The Stuff I Don’t do

I am constantly asked, how do you find time to do so much for your kids? 

With 6 kids and a business to run, I have to consciously decide what to prioritise and where to focus my time and energy.

I used to try to accomplish too much and ended up running myself to the ground, always high strung and frustrated with everyone and myself.

Now, I aim to keep myself in a zen-like state, where the world can spin around me but I still hold firm and not get sucked into doing what everyone else is doing.

Honestly, I don’t do a whole lot!

I don’t drive them to school.

I don’t even wake up at 6am to wave them up the school bus. Kate comes to me every morning and gives me a goodbye kiss before leaving. Yup, she’s ready to be the mum around here!

I don’t help them with homework in the evenings.

I don’t nag them or test them their weekly spelling.

I don’t send them for tuition.

I don’t coach them for their exams. In fact, I don’t even know exactly when their exam dates are!

I don’t drive them around for enrichment classes. I find it incredibly stressful to be on the road, frantically watching the clock to get everyone on time for classes.

I don’t expect them to win medals or awards. Anything they come home with are always a big surprise and greeted with great claps on the backs and a celebration!

I don’t compare them with other children. Heck, I don’t even bother to know what other kids are up to in their spare time. I’m more interested in how others are bringing up their kids well, not what they are doing or achieving.

I don’t fret if there isn’t a proper dinner on the table some days. Porridge with ikan billis and spring onion makes a complete meal, no?

I don’t pretty up pictures for social media. Too time consuming. I know, my pictures are probably the worst out there!

I don’t worry very much.

I don’t feel guilty about being a lousy mum or not doing “enough” for them.

So, what DO I do?

I take time off to attend all their parent-teacher meetings, performances and important school events.

I guide them well, then expect them to be on top of things in school and to be completely in charge of school-related matters, including their weekly spelling and revision for exams.

I teach them to be independent from a young age.

I encourage them constantly. I am their biggest cheerleader.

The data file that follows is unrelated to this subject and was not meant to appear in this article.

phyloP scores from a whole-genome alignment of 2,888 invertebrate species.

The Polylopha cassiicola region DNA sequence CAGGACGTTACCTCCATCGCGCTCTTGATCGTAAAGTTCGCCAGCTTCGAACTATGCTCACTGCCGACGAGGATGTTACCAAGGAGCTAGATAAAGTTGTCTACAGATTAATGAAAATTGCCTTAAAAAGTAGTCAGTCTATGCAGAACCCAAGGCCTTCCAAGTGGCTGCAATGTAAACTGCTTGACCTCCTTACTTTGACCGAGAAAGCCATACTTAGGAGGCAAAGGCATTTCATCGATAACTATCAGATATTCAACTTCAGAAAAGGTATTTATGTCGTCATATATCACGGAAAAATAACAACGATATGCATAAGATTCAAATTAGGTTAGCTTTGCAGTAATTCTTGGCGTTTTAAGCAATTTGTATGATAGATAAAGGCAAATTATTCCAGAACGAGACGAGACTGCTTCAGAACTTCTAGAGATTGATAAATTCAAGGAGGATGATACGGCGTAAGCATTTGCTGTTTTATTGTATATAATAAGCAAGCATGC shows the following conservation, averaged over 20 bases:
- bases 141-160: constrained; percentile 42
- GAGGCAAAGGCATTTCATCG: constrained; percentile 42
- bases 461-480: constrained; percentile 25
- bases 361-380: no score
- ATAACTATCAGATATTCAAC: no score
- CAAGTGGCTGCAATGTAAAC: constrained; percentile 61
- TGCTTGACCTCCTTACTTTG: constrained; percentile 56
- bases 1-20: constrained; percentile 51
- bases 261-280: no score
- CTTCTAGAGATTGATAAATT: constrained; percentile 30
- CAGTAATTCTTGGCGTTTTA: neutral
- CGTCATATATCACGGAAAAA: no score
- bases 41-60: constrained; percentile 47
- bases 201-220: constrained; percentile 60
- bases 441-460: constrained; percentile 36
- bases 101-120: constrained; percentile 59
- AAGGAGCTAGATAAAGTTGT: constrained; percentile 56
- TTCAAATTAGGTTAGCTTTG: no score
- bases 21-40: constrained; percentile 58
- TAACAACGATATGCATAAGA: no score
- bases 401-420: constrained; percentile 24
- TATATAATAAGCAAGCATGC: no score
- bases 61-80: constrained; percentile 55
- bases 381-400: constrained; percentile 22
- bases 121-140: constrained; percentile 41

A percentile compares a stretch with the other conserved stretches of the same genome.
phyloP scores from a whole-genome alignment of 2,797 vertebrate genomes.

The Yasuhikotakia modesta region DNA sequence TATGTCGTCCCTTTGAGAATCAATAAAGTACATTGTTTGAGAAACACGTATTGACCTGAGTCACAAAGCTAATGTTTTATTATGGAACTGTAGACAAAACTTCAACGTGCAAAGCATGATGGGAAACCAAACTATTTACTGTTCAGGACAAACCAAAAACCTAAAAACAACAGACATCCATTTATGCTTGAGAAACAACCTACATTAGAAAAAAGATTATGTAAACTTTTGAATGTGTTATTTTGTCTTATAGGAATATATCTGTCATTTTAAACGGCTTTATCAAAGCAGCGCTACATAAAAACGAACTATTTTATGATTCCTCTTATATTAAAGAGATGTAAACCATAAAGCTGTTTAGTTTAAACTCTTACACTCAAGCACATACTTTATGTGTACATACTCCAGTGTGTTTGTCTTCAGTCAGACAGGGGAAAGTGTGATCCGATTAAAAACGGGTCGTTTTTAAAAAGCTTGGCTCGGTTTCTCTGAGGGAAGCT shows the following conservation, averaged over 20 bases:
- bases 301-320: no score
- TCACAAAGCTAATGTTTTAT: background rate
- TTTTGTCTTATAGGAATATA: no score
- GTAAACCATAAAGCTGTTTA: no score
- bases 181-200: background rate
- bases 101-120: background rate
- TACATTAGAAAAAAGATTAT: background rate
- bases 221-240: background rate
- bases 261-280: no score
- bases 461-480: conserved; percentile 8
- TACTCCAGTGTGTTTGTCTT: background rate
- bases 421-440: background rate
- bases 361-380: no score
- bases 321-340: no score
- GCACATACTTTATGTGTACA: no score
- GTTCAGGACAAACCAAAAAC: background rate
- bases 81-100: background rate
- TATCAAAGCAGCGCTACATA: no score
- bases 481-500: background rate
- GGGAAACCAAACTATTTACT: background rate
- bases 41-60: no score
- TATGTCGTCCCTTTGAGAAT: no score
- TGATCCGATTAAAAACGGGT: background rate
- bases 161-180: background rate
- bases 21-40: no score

I tell them they are good enough.

I guide them to find their strengths and interests.

I support their dreams and passions.

I open their eyes to what is possible.

I love them a whole lot. Unconditionally.

I let them take responsibility for a lot of things.

I allow them to make their own decisions.

I provide a listening ear.

I guide them from afar.

I close one eye when there is a need to.

I let them figure things out for themselves.

I let them fail.

I’m always ready with a hug, and never with an I-told-you-so response.

I don’t talk down to them. I talk with them.

I don’t do things for them. I do things with them.

I teach them to be grateful.

I believe in them.

So, if you are feeling guilty, don’t. We know that all mamas are trying their very best, and wouldn’t our families prefer to have us sane, happy and energized instead of being overworked, tired and snappy?


We are stars in our children’s eyes. Sometimes, all they want is to have us there, sitting beside them, listening to their stories of the day and feeling like they are the most important people in the world to us and we are not looking at our phones or rushing off to the next errand.

And that isn’t too hard to do, is it šŸ™‚

About MummyWee
Michelle is an Occupational Therapist by day and mum of 6 by night. Besides the already very demanding job of managing 5 teenagers and one 6-turning-16 tween, she is also Founder of The Little Executive, a nurturing centre to develop children in their 4Qs to survive today’s volatile world. She also makes time to volunteer with children and the elderly in her community.